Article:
I avoid cliches like the plague.
Little verbal crutches, that’s what they are. Clichés, that is. The words and phrases that we use to try to convince others that we’re really communicating, when in fact we’re just taking up time.
“Hot enough for ya?”
Not really a cliche, but verbal clutter just the same. I just don’t have the stomach for this kind of chatter, especially if it truly is hot enough for me. If we just happen to be standing waiting for the bus, well, sometimes, I just don’t want to talk. It’s nothing personal. I wake up slowly and have a voice like an amphibian in need of a drink. A smile is good. A nod is acceptable, in a Minnesota Nice kind of way. But we don’t need to speak, not all the time.
Especially if we’re going to just fill the hot air with more hot air.
Still, a question has been posed; and somewhere in me, I can’t help but take it at face value. Is it hot enough for me? Hmm. I guess so, yeah. How about you? Is it hot enough for you?
I know I sound cranky about it, but really, I just wonder why we bother. These automatic responses we’ve developed so that we don’t have to really pay attention? We don’t even hear the words as they leave our lips.
And yet some of what I've heard remains with me for decades.
Overheard on the bunny hill:
Someone: “My fingers aren’t going to stand a snowball’s chance in hell in these gloves.”
Someone Else: “Yeah, it’s cold as hell out here.”
I still think about that one.
My father was not a believer in the cliché. He said it was just laziness. I remember, particularly in junior high, that he made a point of calling out clichés and other “word tricks”, as he put it.
But now that I think of it, I realize that clichés are not just verbal…
Randy and I were both in 9th grade. He’d come around and work on bikes with my brother Kevin. Randy had a limited vocabulary of “yeah, right”, “oh, man” or “OK”. I mean, it was pretty much a toss-up which one of those five words he’d say because there didn’t seem to be any pattern to how he used them; but odds were good that you wouldn’t get too much more out of him than that. He wasn’t mean or disrespectful; he just seemed to be high all the time. Randy's favorite radio show “friggin’ rocks”, his favorite subject in school was “lunch”, and the car he was going to get when he turned 16 was going to “kick ass”.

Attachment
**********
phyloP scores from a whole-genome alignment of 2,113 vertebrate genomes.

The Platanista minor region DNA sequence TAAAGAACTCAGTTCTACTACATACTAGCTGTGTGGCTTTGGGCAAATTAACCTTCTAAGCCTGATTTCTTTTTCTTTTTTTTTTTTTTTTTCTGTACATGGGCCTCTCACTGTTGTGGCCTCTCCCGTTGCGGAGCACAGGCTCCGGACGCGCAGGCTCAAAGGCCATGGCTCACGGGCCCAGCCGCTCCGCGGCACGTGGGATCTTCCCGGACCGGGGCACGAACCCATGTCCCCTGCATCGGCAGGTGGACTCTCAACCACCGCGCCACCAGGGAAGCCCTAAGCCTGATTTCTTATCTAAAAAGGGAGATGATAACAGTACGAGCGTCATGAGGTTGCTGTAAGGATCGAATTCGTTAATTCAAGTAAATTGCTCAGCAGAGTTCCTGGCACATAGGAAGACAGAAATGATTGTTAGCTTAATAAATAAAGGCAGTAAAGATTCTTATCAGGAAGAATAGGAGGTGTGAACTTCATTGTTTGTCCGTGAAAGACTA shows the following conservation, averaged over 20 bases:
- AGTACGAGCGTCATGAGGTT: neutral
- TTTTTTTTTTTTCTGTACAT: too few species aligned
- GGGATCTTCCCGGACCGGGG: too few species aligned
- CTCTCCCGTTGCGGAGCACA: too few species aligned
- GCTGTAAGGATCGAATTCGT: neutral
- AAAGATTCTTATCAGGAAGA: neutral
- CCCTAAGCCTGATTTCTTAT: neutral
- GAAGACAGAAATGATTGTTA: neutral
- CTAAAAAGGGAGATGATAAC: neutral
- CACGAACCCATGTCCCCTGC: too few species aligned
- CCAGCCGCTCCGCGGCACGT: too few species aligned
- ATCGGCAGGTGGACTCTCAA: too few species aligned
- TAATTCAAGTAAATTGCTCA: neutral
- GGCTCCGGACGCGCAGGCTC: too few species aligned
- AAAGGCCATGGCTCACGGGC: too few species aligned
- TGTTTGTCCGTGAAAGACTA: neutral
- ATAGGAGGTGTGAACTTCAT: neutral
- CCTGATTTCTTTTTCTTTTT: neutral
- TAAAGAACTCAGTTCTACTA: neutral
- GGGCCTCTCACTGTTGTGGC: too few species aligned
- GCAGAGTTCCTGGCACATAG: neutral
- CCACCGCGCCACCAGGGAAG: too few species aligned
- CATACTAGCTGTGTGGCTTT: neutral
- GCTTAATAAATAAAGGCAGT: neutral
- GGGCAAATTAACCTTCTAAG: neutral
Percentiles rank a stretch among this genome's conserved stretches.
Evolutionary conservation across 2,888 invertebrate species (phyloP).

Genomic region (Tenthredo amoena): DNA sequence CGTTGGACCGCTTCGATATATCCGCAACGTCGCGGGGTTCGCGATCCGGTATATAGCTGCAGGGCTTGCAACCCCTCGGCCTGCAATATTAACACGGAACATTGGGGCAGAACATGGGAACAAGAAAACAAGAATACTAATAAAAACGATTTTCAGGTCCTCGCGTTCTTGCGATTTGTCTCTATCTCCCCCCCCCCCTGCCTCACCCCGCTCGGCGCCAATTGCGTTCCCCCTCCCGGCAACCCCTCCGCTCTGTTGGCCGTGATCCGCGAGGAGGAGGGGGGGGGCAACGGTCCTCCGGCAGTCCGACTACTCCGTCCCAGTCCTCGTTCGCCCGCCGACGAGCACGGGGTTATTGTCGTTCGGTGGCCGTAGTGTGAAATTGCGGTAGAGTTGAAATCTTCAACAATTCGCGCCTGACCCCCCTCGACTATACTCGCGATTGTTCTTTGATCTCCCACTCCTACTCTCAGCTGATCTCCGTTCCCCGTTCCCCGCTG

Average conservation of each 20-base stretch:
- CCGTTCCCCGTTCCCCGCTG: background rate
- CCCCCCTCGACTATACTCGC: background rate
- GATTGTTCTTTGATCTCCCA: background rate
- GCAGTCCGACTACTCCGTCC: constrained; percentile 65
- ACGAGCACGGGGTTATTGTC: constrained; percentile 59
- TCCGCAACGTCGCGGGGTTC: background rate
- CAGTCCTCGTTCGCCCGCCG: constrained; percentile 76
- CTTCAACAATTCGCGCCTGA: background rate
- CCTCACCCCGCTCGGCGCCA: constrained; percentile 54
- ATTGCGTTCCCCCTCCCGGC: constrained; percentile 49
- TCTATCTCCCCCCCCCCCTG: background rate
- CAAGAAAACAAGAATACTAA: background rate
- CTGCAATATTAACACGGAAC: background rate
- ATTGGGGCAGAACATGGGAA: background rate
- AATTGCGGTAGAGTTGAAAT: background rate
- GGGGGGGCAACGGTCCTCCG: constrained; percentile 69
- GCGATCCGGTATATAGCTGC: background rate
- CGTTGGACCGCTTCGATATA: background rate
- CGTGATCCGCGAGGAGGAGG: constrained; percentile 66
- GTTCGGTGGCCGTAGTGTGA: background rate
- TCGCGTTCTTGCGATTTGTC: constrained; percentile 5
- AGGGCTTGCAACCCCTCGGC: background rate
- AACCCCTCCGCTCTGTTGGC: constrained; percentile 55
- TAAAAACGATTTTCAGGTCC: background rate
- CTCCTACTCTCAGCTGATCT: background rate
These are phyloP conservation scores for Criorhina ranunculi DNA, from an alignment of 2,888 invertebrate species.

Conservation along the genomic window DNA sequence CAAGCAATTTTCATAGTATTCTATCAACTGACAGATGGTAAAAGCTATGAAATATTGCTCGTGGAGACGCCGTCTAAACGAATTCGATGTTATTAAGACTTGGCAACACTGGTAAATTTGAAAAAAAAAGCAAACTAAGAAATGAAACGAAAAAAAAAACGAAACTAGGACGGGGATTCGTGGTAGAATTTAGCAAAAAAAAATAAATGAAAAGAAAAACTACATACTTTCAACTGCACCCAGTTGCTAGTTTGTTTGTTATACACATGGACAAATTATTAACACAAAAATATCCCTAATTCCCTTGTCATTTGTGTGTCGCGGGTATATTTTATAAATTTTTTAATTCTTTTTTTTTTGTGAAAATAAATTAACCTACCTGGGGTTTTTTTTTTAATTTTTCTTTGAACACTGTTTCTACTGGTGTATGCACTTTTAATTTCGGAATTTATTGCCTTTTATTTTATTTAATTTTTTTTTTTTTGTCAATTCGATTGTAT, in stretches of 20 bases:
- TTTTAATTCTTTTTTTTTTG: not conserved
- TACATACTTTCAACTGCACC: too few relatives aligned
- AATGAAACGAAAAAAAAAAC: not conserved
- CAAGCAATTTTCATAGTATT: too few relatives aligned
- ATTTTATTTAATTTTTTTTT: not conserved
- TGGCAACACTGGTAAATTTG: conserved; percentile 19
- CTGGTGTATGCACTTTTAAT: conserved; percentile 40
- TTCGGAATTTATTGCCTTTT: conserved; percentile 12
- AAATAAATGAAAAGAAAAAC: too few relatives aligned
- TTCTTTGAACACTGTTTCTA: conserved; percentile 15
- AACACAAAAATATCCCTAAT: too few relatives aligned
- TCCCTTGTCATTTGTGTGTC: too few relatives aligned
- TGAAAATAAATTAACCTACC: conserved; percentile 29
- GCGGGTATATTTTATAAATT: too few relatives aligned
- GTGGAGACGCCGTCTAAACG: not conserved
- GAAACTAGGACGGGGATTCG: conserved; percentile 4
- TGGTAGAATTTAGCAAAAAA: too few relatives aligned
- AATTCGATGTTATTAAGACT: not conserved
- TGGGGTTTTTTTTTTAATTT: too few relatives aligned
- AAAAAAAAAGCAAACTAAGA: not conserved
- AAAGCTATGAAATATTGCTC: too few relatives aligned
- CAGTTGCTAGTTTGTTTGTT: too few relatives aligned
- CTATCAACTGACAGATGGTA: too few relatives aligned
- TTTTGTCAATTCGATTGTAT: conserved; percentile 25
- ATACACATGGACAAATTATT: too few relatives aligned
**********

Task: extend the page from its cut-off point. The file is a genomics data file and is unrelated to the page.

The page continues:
This fascinated my Dad – not the part about him being stoned, but the part about him seemingly able to communicate only in words and ideas that had been prepackaged for him.
Dad asked me about it. “You ever notice that Randy only really says a handful of words?”
Dad smiled. “Are you being funny?”
Dad frowned at me in a thinking sort of way. “But he does, doesn’t he?” He shook his head. “I just don’t get it.”
A week or so later, Randy and Kevin were in the back yard. The bikes were upside down. The tools were out. Attempts were being made at fixing something or other.
“Randy!” My dad yelled out the kitchen window. “You want to stay for dinner?”
“Yeah! OK!” Randy yelled back.
“Yeah, OK, what?” my dad yelled. He winked at me. He was playing a game with Randy, trying to get him to say another word, that word properly being “please”.
“Yeah, OK, cool!”
“Groovy!” Dad yelled back. And that’s how it usually went.
We moved from there a year later and lost touch with Randy.
Twenty years later, however, I got a letter from him. He was in prison in New Jersey for racketeering, would be out in just 23 more months and what would I do if I suddenly had access to 275,000 dollars? Would I be willing to meet with a guy?
Nah. I wasn’t willing to meet with no guy.
Randy wrote back that I would always be his angel and that he “looked forward to the days our paths cross again”. (There was a small silver angel pin with pink plastic wings in the envelope.)
Poor Randy. Still relying on clichés.
Winter mornings and pottery
3 hours ago